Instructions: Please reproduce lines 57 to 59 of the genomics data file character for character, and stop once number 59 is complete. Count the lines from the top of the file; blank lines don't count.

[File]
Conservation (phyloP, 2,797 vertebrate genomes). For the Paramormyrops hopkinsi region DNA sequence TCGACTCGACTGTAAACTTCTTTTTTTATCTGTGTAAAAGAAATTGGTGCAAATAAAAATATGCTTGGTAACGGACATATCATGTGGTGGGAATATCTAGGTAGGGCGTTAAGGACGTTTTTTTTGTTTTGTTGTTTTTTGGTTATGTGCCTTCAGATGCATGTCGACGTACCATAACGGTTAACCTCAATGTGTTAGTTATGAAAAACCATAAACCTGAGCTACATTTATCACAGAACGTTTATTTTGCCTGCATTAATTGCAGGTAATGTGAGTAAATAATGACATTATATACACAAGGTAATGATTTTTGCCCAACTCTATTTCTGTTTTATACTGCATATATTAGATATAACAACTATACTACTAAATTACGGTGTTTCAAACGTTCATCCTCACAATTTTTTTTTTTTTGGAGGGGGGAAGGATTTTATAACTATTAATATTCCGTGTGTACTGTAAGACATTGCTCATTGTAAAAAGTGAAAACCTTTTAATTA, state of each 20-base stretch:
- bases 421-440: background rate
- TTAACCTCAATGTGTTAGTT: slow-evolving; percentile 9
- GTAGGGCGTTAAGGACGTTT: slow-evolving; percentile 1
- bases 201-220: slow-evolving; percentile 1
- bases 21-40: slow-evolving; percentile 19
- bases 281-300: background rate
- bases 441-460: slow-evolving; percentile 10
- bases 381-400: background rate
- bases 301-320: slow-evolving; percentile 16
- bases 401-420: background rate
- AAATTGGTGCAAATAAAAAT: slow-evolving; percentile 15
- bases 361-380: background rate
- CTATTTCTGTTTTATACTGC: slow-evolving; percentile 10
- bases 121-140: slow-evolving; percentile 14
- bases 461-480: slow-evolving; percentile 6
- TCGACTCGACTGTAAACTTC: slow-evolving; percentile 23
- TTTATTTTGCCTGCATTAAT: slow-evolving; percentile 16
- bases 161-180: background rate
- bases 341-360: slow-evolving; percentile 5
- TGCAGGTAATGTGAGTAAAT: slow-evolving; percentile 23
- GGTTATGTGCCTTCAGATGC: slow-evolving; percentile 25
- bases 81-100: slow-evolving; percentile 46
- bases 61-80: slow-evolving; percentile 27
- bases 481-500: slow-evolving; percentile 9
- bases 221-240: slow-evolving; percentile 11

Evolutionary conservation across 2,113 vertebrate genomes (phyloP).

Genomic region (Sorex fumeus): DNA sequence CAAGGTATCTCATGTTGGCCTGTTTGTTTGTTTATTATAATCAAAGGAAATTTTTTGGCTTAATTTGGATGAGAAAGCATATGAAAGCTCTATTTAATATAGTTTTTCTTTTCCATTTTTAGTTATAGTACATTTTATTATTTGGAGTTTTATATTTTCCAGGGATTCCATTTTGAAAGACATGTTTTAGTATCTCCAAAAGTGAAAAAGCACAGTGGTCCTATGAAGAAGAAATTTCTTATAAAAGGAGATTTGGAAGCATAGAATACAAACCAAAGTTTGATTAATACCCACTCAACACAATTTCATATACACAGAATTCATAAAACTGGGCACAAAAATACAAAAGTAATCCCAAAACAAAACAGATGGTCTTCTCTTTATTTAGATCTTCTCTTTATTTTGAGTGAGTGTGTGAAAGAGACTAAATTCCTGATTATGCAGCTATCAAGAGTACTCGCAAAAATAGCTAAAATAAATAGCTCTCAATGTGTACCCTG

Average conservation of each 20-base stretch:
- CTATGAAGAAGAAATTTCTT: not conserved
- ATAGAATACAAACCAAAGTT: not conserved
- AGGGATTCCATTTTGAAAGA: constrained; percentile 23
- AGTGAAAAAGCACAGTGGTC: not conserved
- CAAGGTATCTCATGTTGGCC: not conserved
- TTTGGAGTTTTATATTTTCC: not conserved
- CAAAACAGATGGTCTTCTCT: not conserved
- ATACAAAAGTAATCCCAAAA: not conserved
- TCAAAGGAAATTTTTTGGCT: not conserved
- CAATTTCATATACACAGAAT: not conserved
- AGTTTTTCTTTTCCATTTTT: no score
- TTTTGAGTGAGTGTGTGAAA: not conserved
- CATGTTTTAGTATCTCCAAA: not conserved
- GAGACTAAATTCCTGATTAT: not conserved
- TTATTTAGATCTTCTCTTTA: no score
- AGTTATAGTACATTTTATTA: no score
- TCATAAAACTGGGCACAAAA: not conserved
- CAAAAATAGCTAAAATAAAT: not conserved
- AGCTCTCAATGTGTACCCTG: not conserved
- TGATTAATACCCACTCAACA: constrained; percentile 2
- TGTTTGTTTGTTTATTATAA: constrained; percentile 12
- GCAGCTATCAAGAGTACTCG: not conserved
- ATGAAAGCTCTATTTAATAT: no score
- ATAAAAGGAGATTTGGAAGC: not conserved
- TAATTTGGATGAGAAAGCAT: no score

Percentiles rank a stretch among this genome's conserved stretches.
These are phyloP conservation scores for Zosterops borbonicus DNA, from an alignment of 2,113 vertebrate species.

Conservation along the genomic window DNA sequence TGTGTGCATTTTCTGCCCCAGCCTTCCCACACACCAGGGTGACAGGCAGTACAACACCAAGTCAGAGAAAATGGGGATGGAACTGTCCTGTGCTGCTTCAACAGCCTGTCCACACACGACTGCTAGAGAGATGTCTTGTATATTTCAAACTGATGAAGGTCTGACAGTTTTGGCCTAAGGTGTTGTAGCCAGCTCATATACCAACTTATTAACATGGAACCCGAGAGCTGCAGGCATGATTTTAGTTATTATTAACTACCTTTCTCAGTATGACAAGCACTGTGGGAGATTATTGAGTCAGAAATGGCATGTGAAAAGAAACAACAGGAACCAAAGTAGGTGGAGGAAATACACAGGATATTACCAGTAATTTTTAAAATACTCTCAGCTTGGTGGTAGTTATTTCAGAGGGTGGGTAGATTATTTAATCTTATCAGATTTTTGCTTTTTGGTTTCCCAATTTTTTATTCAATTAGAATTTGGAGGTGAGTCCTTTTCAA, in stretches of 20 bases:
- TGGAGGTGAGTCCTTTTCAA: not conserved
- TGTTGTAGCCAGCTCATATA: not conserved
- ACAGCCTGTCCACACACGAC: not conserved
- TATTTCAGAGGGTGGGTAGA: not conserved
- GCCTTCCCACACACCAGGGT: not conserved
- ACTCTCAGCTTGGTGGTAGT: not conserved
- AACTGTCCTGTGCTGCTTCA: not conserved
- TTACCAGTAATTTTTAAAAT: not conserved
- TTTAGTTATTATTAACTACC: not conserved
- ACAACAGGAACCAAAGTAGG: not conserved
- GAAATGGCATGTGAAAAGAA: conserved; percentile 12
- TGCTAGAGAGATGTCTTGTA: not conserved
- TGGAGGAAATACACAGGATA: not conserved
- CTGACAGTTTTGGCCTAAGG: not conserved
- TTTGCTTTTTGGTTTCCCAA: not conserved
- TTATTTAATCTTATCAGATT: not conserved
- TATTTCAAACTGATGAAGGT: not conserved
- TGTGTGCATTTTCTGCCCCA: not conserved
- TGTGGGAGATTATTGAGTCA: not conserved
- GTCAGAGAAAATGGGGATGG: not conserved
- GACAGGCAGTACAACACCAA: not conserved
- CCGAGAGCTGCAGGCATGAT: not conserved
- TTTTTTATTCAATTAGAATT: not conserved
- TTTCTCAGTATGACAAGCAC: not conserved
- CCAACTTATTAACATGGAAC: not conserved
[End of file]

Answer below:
Conservation along the genomic window DNA sequence TGTGTGCATTTTCTGCCCCAGCCTTCCCACACACCAGGGTGACAGGCAGTACAACACCAAGTCAGAGAAAATGGGGATGGAACTGTCCTGTGCTGCTTCAACAGCCTGTCCACACACGACTGCTAGAGAGATGTCTTGTATATTTCAAACTGATGAAGGTCTGACAGTTTTGGCCTAAGGTGTTGTAGCCAGCTCATATACCAACTTATTAACATGGAACCCGAGAGCTGCAGGCATGATTTTAGTTATTATTAACTACCTTTCTCAGTATGACAAGCACTGTGGGAGATTATTGAGTCAGAAATGGCATGTGAAAAGAAACAACAGGAACCAAAGTAGGTGGAGGAAATACACAGGATATTACCAGTAATTTTTAAAATACTCTCAGCTTGGTGGTAGTTATTTCAGAGGGTGGGTAGATTATTTAATCTTATCAGATTTTTGCTTTTTGGTTTCCCAATTTTTTATTCAATTAGAATTTGGAGGTGAGTCCTTTTCAA, in stretches of 20 bases:
- TGGAGGTGAGTCCTTTTCAA: not conserved
- TGTTGTAGCCAGCTCATATA: not conserved